This guest blog has also been posted our partners Voices for Vaccines in honor of Nurses Week

Shannon Keever is a Certified Pediatric Nurse with a background in pediatric and maternity nursing. She is currently a substitute school nurse with a passion for educating families about children's health. When she's not working in schools, she enjoys spending time with her 3 children and husband at their home in sunny Bradenton, Florida. Shannon has been a member of Nurses Who Vaccinate since 2018. 

Monday, April 13, 2020

NWV Fights COVID-19 Misinformation

It is hard to escape the very serious situation that has been going on around the world these past few months and will likely continue for several more. To add to the actual medical problem are the rebound effects of social distancing and isolation. Humans by their very nature are social beings and remaining this isolated for this long is difficult even for the introverts of the world. One of the benefits of the 21st century in this regard is the internet and social media. It keeps us together in the virtual world despite having to remain physically apart. Social media and other healthcare related apps have allowed medical providers to implement telehealth to continue to see and treat patients without undue risk, allowed isolated nursing home residents to “visit” with family members and allowed government and medical institutions to rapidly disseminate critical information.

Sadly, along with the good comes the bad. There have been numerous posts on social media with incorrect, unverifiable information copied and pasted repeatedly. Often, they start with leading statements such as “From a Stanford Researcher” or “From a John’s Hopkins Infectious Disease expert”. Many offer ways to avoid infection with supplements, herbal remedies or alkaline diets. Some offer ways to prevent getting sick if you are exposed using gargling, specific diets or supplements, allowing a high fever to continue to kill the virus, etc.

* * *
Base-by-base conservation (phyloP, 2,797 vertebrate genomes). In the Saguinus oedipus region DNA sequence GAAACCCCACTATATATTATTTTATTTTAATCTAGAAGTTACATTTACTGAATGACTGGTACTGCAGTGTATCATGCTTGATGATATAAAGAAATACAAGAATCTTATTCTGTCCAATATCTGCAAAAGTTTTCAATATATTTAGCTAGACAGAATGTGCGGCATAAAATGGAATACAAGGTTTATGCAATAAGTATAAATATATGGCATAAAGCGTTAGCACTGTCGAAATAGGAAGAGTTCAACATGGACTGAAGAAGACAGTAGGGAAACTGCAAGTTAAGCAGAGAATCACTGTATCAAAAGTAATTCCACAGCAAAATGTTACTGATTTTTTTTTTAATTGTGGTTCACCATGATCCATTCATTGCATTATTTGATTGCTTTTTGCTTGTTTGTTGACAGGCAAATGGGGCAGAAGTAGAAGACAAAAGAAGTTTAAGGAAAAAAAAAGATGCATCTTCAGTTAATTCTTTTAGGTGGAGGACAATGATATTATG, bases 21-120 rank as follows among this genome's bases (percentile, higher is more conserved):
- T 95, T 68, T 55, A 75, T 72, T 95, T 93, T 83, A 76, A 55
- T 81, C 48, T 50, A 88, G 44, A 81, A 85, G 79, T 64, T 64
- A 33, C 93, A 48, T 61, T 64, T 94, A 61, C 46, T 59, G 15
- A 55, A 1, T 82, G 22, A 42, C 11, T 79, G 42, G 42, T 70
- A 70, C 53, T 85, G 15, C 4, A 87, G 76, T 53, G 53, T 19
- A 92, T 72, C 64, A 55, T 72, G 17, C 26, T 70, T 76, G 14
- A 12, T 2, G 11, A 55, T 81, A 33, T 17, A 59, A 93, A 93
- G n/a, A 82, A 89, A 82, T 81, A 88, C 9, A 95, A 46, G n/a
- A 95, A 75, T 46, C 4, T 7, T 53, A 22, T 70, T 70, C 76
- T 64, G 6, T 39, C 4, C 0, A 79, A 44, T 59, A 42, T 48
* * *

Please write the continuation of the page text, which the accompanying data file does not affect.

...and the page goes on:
We at Nurses Who Vaccinate are no strangers to the way in which misinformation can spread like wildfire across social media and often appear to be credible at first glance. We have been dealing with dispelling misinformation regarding vaccination for years and the way CoVid19 misinformation spreads is no different. Many who share these “copy/pasta” posts are well intentioned. People are concerned and some downright frightened by what they see on the news. They want to help and want people to feel like something is still within their power to fight this disease that is cruelly ravaging the world. What concerns us at Nurses Who Vaccinate is that sharing misinformation is at best useless, and at worst can cause harm by giving people false hope, avoiding appropriate medical care or direct injury by using non evidence-based remedies.

Please be wary of any posts on social media that claim to be from credible medical authorities without a link to the institution mentioned. DO NOT share any of them without verifying the source and the source’s source. We at Nurses Who Vaccinate promise to only share accurate, evidence-based information, from credible sources with citation to support them. If we do not have the answers at the ready, we do have access to numerous credible resources that can help us find accurate information.

As always, we encourage you to continue to vaccinate your children and yourselves as per recommendations from the ACIP and your physician. Now is not the time to skip vaccines as a measles outbreak on top of CoVid19 would be especially devastating

Below are several links to credible sites addressing some misinformation currently circulating on social media.

Coronavirus: Johns Hopkins Expertise- Coronavirus Myths, Rumors and Misinformation

WHO Coronavirus disease (COVID-19) advice for the public: Myth busters

Harvard University Health Publishing- Be careful where you get your news about coronavirus

CDC’s Coronavirus Disease Page - Facts about coronavirus disease

Our thoughts are with you all during this difficult time

Love to you all from 6 feet away,

Lori Boyle, MSN, APN, CWS, WCC
Lori has been in nursing for more than 20 years. While in graduate school, she became aware of how many people were misunderstanding the science of vaccination and falling for misinformation. Since that time she has made it her mission to help people understand that the value and safety of vaccination as recommended, far outweighs the risks. In addition to Nurses Who Vaccinate she is also a member of Voices for Vaccines and the NJ Immunization Network.